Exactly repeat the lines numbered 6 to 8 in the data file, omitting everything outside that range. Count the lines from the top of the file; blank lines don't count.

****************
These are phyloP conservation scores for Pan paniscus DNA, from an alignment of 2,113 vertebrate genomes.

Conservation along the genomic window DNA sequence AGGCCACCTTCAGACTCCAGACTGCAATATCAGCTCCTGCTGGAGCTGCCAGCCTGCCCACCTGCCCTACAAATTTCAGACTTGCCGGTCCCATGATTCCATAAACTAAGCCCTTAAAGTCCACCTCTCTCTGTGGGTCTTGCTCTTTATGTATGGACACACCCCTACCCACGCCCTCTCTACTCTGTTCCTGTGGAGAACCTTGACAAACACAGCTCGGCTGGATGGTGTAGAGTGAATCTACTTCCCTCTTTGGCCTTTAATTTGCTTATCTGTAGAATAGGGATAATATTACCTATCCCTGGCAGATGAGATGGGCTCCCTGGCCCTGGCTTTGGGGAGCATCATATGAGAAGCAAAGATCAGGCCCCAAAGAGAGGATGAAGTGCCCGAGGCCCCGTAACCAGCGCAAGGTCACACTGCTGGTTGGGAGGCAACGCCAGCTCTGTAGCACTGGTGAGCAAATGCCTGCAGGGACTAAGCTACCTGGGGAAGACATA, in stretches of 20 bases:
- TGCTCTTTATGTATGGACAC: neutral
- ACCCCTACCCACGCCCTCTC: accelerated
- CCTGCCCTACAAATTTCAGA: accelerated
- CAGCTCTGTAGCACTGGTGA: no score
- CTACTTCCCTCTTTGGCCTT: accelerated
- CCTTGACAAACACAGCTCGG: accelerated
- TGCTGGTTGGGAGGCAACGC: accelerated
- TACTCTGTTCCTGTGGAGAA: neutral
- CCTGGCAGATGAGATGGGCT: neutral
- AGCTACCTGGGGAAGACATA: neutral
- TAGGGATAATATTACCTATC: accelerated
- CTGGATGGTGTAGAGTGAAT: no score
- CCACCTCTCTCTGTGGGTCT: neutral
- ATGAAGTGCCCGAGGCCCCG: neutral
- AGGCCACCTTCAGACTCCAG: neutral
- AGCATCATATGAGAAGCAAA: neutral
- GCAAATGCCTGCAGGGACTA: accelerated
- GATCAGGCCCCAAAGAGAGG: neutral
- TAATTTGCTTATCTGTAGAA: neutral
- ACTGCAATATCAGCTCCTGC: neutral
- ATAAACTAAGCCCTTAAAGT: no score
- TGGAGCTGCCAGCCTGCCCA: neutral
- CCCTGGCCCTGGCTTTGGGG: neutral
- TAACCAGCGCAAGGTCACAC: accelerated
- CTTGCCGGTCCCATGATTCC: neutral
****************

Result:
- CAGCTCTGTAGCACTGGTGA: no score
- CTACTTCCCTCTTTGGCCTT: accelerated
- CCTTGACAAACACAGCTCGG: accelerated